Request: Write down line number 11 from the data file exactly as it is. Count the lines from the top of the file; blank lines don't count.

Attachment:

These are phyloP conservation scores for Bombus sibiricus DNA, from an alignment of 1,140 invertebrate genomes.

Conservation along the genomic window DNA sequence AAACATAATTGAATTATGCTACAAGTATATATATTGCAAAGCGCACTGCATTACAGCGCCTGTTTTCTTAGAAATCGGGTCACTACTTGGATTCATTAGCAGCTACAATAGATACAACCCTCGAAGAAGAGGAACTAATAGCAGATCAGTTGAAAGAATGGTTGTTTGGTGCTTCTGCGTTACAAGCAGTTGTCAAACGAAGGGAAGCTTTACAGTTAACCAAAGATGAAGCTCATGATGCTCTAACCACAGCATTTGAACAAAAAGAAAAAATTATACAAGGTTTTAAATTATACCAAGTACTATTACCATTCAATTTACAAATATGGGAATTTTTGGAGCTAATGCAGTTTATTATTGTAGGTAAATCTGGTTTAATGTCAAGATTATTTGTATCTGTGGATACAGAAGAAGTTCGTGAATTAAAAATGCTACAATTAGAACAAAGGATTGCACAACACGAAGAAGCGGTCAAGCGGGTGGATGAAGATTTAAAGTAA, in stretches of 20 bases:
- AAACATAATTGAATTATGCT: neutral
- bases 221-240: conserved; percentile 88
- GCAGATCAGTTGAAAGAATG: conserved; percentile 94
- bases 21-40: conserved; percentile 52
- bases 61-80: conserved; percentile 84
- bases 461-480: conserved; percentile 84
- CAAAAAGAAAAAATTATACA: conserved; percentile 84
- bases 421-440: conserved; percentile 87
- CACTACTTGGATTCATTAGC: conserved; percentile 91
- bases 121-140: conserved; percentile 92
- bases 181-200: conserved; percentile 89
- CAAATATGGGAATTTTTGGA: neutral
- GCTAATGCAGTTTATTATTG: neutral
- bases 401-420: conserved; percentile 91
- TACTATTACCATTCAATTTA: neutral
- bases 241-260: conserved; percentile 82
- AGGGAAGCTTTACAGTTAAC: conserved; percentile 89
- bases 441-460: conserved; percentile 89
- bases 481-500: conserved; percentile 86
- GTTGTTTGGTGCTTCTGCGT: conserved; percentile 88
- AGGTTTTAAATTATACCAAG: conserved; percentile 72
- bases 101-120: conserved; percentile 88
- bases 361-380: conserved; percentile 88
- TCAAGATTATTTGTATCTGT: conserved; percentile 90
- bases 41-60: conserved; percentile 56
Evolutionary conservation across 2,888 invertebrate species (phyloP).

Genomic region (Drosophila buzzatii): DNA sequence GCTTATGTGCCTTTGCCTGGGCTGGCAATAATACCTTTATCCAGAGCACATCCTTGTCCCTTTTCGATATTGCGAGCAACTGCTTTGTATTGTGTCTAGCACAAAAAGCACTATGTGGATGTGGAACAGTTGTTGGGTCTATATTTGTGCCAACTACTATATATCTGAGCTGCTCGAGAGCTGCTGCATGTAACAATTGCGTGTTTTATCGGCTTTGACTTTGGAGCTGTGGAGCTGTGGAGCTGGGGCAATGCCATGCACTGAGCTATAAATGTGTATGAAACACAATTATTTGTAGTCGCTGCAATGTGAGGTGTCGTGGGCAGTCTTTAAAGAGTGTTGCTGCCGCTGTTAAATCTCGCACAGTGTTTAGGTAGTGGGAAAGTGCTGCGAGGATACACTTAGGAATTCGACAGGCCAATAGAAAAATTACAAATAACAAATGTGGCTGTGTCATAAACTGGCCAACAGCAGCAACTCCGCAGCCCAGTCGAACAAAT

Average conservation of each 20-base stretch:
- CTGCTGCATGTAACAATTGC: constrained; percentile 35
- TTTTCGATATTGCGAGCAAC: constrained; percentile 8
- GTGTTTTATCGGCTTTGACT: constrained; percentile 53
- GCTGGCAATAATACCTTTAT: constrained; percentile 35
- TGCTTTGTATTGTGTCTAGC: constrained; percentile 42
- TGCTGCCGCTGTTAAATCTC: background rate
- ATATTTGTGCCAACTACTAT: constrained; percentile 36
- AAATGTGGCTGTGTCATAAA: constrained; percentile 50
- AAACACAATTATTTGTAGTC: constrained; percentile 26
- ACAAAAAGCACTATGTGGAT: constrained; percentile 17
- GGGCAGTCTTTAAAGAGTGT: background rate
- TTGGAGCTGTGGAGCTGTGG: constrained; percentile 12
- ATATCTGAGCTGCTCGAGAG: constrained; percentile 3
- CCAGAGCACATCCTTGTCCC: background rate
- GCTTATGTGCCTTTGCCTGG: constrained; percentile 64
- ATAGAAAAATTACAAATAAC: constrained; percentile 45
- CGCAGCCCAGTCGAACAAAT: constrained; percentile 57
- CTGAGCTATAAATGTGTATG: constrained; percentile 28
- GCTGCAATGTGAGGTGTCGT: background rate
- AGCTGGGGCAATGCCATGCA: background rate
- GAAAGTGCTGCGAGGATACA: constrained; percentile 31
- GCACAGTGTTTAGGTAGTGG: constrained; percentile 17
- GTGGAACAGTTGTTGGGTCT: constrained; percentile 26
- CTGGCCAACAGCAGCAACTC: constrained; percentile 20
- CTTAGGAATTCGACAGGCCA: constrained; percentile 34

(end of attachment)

- CACTACTTGGATTCATTAGC: conserved; percentile 91